Apple, Google, Microsoft and the other tech giants are building new, highly subsidized data centers in the U.S. by playing a very old game: pitting states and localities against each other in a competition to offer the biggest tax breaks. The winner (loser?) gets a data center in their municipality and the promise of jobs.
But as a new report by GoodJobsFirst.org details, these energy-intensive server farms actually employ very few permanent workers, and the massive tax breaks they often receive end up canceling out whatever tax revenue those jobs might create. In one of the 11 megadeals profiled in the report, Apple received $321 million worth of subsidies to build a $1 billion data center in North Carolina that permanently employed just 50 people after construction was over. That’s a cost to taxpayers of $6.4 million per job. Those workers will never pay back $6.4 million more in state in local taxes than they consume in public services, while the companies that employ them are often exempted from property and other taxes. Either way you slice it, taxpayers lose.
As the report, “Money Lost to the Cloud,” outlines, this situation defies common sense. Tech companies must build more data centers as internet demand grows, and subsidies are often negotiated in the last phase of the site selection process. More important than tax incentives are choosing a site that’s not overly prone to natural disasters or in a state with a low cost of electricity, which accounts for the majority of a data center’s operating expenses. Thus, the tax breaks states are offering “often don’t function as true economic development incentives; that is, they don’t cause something to happen that wouldn’t otherwise,” the report states. “Instead, public officials routinely pay companies to do what they were already planning to do.”
Twenty-seven states have economic development incentive programs specifically designed to attract data centers. The majority of these involve sales and use tax exemptions which can save companies between 5 and 7 percent on equipment costs. Because they’re structured as tax-code provisions, not commerce agency programs, information on how much states are spending on these programs is hard to track. According to the report, only 15 states have easily available data. Washington’s program is the most expensive, at $57.4 million in fiscal year 2016.
Many states provide subsidies using the traditional channels, too, including property tax abatement, investment tax credit, job creation credits and more. And states don’t always need to disclose the names of the companies receiving the deals.
The AP estimated in 2015 that nationwide $1.5 billion in subsidies have been awarded to the data center industry over the past decade. The GoodJobsFirst.org report details just 11 megadeals of $50 million or more. These alone involved $2 billion in subsidy.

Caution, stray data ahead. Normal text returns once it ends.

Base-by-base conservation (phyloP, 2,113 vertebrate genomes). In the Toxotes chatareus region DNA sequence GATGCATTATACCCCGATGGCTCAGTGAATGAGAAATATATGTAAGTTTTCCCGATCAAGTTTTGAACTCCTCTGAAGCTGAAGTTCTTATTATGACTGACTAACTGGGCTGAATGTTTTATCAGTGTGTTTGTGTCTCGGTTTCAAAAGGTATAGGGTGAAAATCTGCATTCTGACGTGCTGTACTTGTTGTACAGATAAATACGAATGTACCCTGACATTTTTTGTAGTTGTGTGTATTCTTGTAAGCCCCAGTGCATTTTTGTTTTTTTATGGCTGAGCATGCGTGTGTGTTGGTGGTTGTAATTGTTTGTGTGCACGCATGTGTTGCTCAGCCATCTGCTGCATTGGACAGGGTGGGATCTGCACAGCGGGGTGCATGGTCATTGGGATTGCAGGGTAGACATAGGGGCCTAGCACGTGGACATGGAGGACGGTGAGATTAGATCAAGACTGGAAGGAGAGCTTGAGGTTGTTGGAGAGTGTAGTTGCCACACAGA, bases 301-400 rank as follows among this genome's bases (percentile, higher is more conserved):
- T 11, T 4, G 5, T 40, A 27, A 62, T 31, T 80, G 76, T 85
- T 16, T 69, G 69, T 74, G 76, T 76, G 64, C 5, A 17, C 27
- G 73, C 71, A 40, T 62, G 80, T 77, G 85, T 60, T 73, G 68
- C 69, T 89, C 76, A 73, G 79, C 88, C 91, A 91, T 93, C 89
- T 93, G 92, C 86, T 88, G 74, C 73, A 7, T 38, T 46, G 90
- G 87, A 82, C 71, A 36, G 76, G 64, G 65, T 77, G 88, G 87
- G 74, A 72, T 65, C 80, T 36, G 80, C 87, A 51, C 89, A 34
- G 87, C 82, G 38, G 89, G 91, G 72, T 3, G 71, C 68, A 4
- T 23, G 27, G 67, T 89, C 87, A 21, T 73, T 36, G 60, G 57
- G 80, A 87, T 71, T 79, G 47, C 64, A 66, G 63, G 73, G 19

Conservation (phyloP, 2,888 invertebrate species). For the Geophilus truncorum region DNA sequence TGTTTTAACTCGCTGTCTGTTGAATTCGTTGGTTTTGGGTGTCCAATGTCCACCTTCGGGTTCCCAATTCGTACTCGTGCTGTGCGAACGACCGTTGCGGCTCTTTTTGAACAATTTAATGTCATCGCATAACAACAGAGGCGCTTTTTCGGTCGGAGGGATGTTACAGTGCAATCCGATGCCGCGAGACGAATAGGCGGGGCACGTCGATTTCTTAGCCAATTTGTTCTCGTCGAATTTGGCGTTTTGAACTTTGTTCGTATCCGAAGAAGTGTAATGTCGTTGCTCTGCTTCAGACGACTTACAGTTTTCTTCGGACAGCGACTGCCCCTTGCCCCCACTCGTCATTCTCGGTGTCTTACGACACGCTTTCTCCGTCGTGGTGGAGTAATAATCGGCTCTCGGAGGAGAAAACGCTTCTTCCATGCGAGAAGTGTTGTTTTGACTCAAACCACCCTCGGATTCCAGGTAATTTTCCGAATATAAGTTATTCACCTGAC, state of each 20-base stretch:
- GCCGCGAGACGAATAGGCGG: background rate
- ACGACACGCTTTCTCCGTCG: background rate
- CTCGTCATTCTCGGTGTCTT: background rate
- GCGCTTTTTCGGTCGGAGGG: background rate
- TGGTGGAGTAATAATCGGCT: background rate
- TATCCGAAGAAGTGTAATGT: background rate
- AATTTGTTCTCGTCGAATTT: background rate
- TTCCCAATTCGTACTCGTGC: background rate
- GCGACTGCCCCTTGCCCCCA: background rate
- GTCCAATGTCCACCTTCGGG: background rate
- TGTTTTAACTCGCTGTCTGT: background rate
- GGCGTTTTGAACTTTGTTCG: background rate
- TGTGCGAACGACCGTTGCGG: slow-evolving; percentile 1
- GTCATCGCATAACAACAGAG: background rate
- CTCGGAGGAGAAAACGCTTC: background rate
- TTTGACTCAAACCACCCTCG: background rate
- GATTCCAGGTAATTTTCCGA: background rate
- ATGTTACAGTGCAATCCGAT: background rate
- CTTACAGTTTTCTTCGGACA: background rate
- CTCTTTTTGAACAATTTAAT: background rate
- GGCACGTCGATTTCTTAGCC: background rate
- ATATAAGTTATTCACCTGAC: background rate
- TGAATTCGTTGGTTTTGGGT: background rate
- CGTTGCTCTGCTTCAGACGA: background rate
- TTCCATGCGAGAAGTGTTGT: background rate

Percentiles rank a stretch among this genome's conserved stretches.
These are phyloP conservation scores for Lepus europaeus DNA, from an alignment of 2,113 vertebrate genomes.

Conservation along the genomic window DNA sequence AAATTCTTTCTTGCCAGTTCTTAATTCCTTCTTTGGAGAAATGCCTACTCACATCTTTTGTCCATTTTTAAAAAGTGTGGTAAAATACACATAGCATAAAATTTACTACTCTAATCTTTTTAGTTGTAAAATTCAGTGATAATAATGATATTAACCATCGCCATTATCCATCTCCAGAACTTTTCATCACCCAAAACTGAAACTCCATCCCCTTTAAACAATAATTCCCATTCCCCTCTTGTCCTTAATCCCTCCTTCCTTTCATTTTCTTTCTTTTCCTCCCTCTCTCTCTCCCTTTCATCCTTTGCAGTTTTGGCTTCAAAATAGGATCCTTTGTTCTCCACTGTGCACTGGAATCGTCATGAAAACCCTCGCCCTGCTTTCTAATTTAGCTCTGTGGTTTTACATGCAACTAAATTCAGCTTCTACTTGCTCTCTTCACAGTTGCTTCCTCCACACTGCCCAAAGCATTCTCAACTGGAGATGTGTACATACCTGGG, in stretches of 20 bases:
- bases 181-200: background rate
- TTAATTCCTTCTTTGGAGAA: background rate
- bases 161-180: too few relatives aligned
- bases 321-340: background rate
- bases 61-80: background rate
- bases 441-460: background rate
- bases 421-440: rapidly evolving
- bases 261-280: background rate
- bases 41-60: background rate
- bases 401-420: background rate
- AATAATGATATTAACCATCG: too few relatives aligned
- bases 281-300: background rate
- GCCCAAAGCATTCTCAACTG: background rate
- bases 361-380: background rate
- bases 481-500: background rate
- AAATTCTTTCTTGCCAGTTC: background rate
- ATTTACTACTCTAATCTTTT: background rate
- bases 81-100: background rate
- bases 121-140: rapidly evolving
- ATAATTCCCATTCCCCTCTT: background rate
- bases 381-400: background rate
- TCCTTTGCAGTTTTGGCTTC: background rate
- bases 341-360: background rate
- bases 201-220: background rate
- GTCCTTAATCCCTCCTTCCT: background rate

Two billion in subsidy, remember, to some of the biggest companies in the world. In 2007, Google pitted North and South Carolina against one another in a competition to offer the greatest tax breaks, making them believe only one project was planned. In reality, there were two, one in each state.
The company aggressively demanded tax breaks, telling North Carolina officials at one point that the project would not locate there if sales tax was assessed. North Carolina gave in, granting Google a 100 percent personal property tax exemption, an 80 percent real estate tax abatement and a complete sales tax exemption on electricity and equipment in a deal that was to last 30 years. The company promised to create 210 jobs in return for the estimated $254 in subsidies — over $1.2 million per job.
GoodJobsFirst.org wants local governments to call tech companies’ bluff. The report recommends total transparency around these deals so the public can weigh the value of tax breaks, capping combined state and local subsidies at $50,000 per permanent job, and just saying no when deals are tipped vastly in favor of the tech giants.
“Companies like Google, Microsoft, Apple and Facebook generate billions of dollars in profits and have enormous cash hoards,” the report states. “They have everything they need to run their businesses: access to capital and markets, strong customer bases and some of the smartest people on earth who create new technologies for future corporate growth. So why should communities use their limited financial resources to subsidize such self-sufficient companies to build something the companies must have?”
Jen Kinney is a freelance writer and documentary photographer. Her work has also appeared in Philadelphia Magazine, High Country News online, and the Anchorage Press. She is currently a student of radio production at the Salt Institute of Documentary Studies. See her work at jakinney.com.